The first 10 months of your baby’s life should be exciting, fun, and full of milestones. That is why it can be so upsetting when you are unable to accomplish one of the most basic milestones – rolling over. Before you start panicking about your baby not yet rolling over or before you start thinking that something is wrong, remember that rolling over is a developmental milestone. Rolling over takes time to accomplish and there are several reasons why your baby might not be able to roll over yet.
Why isn’t my baby rolling over?
There are a few reasons why your baby might not be rolling over yet. One of the most common reasons is that they simply do not have the strength or coordination yet. Babies are still learning how to use their muscles and control their movements, so it can take some time before they can roll over. Another reason could be that your baby is not getting enough tummy time. Tummy time helps babies develop the muscles they need to roll over. If your baby is spending too much time on their back or in a baby carrier, they will not be able to roll over. Something else to consider is whether your baby has subluxation of the hips. Subluxation of the hips can lead to developmental delays, so it needs to be treated immediately. If you suspect that something might be wrong with your baby’s hips, please consult with your pediatrician.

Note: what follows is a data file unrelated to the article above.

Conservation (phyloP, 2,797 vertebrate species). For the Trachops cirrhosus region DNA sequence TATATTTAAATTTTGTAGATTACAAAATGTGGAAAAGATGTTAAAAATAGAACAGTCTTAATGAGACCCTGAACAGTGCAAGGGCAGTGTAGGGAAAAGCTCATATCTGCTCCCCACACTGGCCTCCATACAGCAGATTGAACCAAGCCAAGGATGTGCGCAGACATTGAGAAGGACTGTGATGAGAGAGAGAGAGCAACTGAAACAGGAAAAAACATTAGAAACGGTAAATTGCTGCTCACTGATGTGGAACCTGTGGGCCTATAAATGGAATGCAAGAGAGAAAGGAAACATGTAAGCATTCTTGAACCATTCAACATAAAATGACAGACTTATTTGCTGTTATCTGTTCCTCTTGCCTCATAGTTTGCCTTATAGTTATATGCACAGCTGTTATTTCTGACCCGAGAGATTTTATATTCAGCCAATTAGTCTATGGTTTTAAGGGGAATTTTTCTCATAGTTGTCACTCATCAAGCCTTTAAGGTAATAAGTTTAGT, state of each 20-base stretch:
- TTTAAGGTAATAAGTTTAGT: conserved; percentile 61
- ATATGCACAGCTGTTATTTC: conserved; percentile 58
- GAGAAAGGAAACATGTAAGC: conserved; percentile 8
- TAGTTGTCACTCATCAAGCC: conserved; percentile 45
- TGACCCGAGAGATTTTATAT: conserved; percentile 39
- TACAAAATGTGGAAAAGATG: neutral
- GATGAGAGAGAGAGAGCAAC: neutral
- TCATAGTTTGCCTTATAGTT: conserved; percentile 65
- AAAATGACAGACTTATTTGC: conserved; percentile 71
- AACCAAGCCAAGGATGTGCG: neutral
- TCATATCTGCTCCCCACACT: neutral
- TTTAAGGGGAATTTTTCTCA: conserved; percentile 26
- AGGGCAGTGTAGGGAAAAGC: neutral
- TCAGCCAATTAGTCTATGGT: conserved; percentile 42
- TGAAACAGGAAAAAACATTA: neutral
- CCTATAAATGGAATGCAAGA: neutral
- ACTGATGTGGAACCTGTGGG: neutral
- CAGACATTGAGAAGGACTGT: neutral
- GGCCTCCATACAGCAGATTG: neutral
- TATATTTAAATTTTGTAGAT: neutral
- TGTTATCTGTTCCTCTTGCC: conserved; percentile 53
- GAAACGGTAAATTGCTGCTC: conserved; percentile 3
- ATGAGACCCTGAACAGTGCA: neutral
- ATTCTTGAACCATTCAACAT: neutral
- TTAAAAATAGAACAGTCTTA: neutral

What can I do to help my baby rollover?
There are a few things that you can do to help encourage your baby to roll over. First, make sure that your baby is getting plenty of tummy time. Secondly, work on helping your baby develop its muscles. One way to do this is by playing simple games that help with muscle development, such as stacking blocks or balls. Lastly, if you think your baby might have subluxation of the hips, make sure to get them checked out by a pediatrician.
When will my baby rollover?
If your baby is not rolling over yet, do not panic. Just because you cannot accomplish one of the most basic milestones does not mean that something is wrong with your baby. As long as they can sit up and crawl, it should be alright if they have not rolled over yet. If you think that your baby has not rolled over yet because they are spending too much time in a baby carrier or on their back, make sure to work with them using tummy time and other activities. Most babies roll over by themselves between 4 and 6 months old. If your baby is older than 6 months old and still has not rolled over, please consult with your pediatrician.